Robotron and Kontron simplify computer vision

Many manufacturing companies still find it difficult to get started with Artificial Intelligence (AI), not least because of the complex hardware selection. In the new AI workstation, Robotron and Kontron now combine two of their innovative solution approaches for the uncomplicated and fast application of computer vision. The multi-purpose AI workstation enables training, execution and inference of algorithms for a wide range of models and frameworks. The standardized approach covers up to 90 percent of all deployment scenarios and enables manufacturing engineers without programming experience to solve their inspection problems through computer vision in real time.
Industrial PC /VISION
The name Robotron is familiar to many: In DDR times, almost 70,000 people worked at the Dresden-based computer technology combine. After the fall of the Wall, the state-owned company was about to be wound up, but senior managing director Dr. Rolf Heinemann decided on a management buyout. In 1990, he founded the Robotron Datenbank-Software GmbH with eight other shareholders and 26 employees at the time. Today, the most important segments include the energy sector, public administration and industry, especially discrete production within manufacturing and automotive fields. The company has remained dedicated to its core competence: the effective management and evaluation of large volumes of data on the basis of database software. Today, around 600 employees generate annual sales of 62 million Euros.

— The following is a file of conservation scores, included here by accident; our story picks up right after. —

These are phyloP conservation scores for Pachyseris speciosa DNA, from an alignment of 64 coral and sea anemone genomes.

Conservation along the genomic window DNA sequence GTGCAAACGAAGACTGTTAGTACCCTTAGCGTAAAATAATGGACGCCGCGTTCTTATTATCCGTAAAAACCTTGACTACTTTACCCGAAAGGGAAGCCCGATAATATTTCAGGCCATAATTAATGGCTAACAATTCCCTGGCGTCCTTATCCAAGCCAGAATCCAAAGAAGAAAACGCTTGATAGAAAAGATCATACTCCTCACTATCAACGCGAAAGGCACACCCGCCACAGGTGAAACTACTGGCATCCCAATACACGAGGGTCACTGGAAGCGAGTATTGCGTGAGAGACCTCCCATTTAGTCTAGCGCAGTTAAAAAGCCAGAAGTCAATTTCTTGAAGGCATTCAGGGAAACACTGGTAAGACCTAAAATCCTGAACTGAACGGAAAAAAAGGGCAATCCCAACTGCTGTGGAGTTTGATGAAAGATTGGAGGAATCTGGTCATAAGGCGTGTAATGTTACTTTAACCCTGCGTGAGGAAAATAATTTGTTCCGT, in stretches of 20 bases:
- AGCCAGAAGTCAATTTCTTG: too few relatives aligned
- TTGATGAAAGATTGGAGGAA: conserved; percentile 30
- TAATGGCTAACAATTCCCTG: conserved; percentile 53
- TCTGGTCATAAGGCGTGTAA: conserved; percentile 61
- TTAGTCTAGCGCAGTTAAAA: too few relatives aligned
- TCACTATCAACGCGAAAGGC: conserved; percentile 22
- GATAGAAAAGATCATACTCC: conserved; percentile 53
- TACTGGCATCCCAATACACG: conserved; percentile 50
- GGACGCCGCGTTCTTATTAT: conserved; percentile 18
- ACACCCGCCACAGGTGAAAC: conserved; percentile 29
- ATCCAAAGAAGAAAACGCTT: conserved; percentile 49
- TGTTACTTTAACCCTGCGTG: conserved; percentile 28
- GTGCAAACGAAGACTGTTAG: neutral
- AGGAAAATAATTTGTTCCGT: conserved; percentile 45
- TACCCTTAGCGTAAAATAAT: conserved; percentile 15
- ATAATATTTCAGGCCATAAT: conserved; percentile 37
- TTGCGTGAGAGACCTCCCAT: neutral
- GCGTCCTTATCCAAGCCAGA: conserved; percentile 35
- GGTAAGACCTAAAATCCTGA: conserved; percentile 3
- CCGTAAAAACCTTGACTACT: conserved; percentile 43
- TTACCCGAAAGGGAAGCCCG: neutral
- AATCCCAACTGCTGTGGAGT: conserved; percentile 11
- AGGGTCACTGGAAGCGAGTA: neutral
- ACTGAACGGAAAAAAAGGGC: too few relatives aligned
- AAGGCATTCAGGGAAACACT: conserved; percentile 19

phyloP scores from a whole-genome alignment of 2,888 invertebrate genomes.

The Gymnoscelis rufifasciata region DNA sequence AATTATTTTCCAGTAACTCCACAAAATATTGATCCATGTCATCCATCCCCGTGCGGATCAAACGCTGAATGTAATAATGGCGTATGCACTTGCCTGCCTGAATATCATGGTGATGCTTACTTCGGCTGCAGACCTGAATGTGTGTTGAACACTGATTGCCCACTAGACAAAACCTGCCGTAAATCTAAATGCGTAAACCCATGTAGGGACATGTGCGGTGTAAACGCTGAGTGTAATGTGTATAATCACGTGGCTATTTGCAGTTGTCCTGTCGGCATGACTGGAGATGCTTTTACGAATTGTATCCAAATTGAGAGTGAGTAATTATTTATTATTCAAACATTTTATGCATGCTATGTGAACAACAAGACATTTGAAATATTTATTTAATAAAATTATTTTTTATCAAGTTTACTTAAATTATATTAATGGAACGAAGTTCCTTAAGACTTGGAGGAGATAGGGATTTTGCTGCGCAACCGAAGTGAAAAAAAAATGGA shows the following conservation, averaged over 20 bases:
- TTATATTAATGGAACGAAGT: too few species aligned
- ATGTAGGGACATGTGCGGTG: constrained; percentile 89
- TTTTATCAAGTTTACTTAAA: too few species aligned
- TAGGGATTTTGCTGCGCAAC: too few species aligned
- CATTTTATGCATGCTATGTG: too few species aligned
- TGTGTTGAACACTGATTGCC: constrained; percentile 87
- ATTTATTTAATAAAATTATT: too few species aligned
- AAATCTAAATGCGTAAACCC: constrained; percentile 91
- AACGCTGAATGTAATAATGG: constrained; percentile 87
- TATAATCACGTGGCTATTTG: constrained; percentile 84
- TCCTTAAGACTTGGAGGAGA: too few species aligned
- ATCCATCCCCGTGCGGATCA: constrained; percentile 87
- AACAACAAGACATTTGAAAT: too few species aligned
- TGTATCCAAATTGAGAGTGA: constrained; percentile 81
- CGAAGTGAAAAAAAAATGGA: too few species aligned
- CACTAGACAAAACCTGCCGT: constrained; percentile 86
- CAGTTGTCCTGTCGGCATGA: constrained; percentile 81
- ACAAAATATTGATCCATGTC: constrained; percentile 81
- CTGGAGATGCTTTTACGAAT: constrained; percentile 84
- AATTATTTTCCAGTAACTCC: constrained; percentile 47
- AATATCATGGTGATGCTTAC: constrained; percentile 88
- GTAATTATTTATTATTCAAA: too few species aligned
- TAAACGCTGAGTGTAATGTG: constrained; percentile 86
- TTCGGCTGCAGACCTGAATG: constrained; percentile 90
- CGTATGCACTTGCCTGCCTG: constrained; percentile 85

Bringing computer
vision into practice

Artificial Intelligence applications in industry are currently in vogue, especially for topics such as quality control and predictive maintenance. There are different approaches, many based on imaging, others on rule-based methods. The range is wide and it is important to choose the right method. In order to put the computer vision application scenarios into practice, sufficient image data sets and annotated knowledge are required first and foremost. The images must be appropriately labeled so that the algorithm knows, for example, what a correct or a faulty component looks like. The algorithm is then trained with this input.
A typical hurdle for many users still is the lack of knowledge on the subject of Artificial Intelligence. There often is a lot of need for explanation, and dealing with new technologies is a challenge, especially in the production environment with existing inventory solutions.
AI projects therefore often take place outside of actual production in so-called innovation hubs.
There, however, the practical input and, above all, the continuous integration into the processes are often missing.
Video KWS 3000-CML – Powerful workstation for machine learning and AI workflows
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